Being Realistic In Our Scary World
I’m in New York City, staying in a hotel smack in Times Square amid the teeming masses and a mere 15-minute cab ride from the World Trade Center.
To the fearful, emotionally terrorized by late-breaking news, I might as well be in The Walking Dead TV show, surrounded by zombies.
It’s Halloween scary.
With Islamic State terrorists calling across the Internet for “Lone Wolf” (a total insult to a noble animal) attackers to carry out jihad against Americans, including beheading babies and elderly alike, some might feel like crawling underneath their kitchen sinks with a Bible and a beer. (Actually, that might only be me.)
And then there’s Ebola, the spookiest disease since the bubonic plague, which first struck China, one of the world’s busiest places for trade and commerce, then spread to Europe during the Middle Ages. According to themiddleages.net, in just five years, 25 million people died of the disease (1347-1352).
It was “Nightmare on Every Street.”
It took forever to figure out that it was those dirty rats and unwitting fleas that were making them so sick. And, like Ebola, the black plague (as the Brits called it because of the black spots that appeared on infected bodies), spread like cream cheese on a hot bagel.
According to the site, an eyewitness tells what happened:
“Realizing what a deadly disaster had come to them, the people quickly drove the Italians from their city. But the disease remained, and soon death was everywhere. Fathers abandoned their sick sons.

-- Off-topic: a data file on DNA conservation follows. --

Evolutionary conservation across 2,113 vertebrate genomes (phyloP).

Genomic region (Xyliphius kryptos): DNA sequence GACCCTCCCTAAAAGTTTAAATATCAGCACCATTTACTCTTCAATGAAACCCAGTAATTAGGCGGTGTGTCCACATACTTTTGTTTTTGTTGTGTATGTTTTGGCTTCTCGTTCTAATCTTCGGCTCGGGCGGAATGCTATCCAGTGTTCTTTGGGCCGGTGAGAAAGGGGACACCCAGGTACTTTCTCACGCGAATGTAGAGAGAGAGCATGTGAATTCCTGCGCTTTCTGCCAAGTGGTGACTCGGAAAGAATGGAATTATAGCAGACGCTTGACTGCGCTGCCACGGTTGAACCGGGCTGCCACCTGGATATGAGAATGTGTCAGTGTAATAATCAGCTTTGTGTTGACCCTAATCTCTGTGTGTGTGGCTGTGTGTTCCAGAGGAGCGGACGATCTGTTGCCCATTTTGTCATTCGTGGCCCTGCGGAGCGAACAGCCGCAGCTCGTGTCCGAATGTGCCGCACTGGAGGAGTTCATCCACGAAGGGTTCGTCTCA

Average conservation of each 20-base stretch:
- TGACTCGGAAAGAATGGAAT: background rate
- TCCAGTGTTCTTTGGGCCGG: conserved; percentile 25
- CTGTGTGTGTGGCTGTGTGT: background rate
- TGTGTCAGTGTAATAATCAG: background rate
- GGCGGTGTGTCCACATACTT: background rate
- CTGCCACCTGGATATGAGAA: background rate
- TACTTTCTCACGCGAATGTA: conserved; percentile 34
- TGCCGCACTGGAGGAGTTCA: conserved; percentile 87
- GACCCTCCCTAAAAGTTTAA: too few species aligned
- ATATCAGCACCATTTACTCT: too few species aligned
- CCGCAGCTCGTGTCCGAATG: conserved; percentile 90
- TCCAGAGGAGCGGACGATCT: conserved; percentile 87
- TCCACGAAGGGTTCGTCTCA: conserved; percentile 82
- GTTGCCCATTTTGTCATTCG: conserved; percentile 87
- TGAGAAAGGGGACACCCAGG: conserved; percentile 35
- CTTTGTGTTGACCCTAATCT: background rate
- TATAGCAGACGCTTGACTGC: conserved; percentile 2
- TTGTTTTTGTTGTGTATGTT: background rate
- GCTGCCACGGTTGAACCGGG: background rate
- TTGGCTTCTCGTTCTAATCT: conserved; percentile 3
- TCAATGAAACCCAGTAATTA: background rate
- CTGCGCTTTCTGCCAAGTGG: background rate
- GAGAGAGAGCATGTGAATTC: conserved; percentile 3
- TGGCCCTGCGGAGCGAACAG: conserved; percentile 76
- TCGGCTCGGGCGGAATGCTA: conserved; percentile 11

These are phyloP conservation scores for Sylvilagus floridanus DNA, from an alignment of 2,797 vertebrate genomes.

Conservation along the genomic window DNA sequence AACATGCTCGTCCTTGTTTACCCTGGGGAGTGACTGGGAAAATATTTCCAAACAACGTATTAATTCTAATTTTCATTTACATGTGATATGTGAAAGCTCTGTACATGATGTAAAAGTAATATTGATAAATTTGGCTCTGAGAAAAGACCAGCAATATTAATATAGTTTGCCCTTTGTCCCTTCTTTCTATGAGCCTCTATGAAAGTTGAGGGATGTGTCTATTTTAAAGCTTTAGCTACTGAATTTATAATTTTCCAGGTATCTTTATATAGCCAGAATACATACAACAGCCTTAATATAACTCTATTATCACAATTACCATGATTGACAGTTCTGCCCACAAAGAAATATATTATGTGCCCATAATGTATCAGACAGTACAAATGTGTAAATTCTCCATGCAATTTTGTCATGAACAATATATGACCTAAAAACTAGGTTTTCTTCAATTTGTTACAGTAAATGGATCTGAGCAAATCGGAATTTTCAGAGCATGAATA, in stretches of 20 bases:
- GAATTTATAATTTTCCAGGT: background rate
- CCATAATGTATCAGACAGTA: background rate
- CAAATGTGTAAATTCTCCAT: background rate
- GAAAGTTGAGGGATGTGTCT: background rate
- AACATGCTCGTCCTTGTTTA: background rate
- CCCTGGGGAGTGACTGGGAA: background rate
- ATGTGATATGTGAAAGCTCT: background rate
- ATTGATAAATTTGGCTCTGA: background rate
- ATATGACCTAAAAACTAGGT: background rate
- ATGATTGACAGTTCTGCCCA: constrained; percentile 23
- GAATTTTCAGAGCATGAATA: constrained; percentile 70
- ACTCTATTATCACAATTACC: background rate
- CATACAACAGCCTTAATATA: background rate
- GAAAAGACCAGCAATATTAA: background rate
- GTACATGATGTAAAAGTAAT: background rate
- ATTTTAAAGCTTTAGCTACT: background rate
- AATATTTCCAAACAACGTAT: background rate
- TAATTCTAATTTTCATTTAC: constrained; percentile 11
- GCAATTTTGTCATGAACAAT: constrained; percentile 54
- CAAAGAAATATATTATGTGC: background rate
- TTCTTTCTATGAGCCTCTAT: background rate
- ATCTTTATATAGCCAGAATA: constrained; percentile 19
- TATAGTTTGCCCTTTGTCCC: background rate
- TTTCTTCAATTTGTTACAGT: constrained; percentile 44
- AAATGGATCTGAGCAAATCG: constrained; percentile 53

Lawyers refused to come and make out wills for the dying. Friars and nuns were left to care for the sick, and monasteries and convents were soon deserted, as they were stricken, too. Bodies were left in empty houses, and there was no one to give them a Christian burial.”
The disease struck and killed people with terrible speed. The Italian writer Boccaccio said its victims often “ate lunch with their friends and dinner with their ancestors in paradise.”
If ever there were a place that Ebola could overwhelm the CDC and every hospital, it would be right here where I am, NYC.
Yet our fear of ISIS pales in comparison to the threat of Ebola to the West Africans. I doubt any Islamic State terrorists will be targeting Liberia, Sierra Leone or Nigeria as a first priority, yet more than 5,000 of the 10,000 currently infected people have died there since March. One source predicts that 25,000 will be infected by December. West Africa’s bubonic plague indeed.
But does all this fright-night forecast mean that you or I should quiver under the covers until it’s all over?
It’s too late for me, I guess. In February I’m eagerly traveling back to Swaziland in South Africa to work at Heart for Africa’s Project Canaan and cuddle with our beloved abandoned babies (heartforafrica.org).
Some people, even (especially) in my own family, think I’m crazy, but here’s why I’m not afraid: From Monrovia, Liberia, to Swaziland is approximately 3,400 miles, just shy of the distance between Hawaii and Dallas. South Africa, the country in which we land and process through immigration, has had a stringent and highly successful medical screening for years to prevent the influx of yellow fever from countries in Africa that have that disease. Actually, to date, the Ebola scorecard has the U.S.-6, South Africa-0.
The trick this Halloween is to be safe yet realistic. The treat is that the odds of Americans being killed by ISIS or infected with Ebola are very, very low.
Let us remember this: World Health Organization has blamed the spread of Ebola through West Africa on “poverty, lack of education and crumbling public health systems …”
If you can’t join me in Africa, please be generous in your year-end giving to help those who live in the scary conditions we see on high-definition TV from our cozy family rooms with a clean, equipped hospital close by.
Don’t be spooked, be supportive.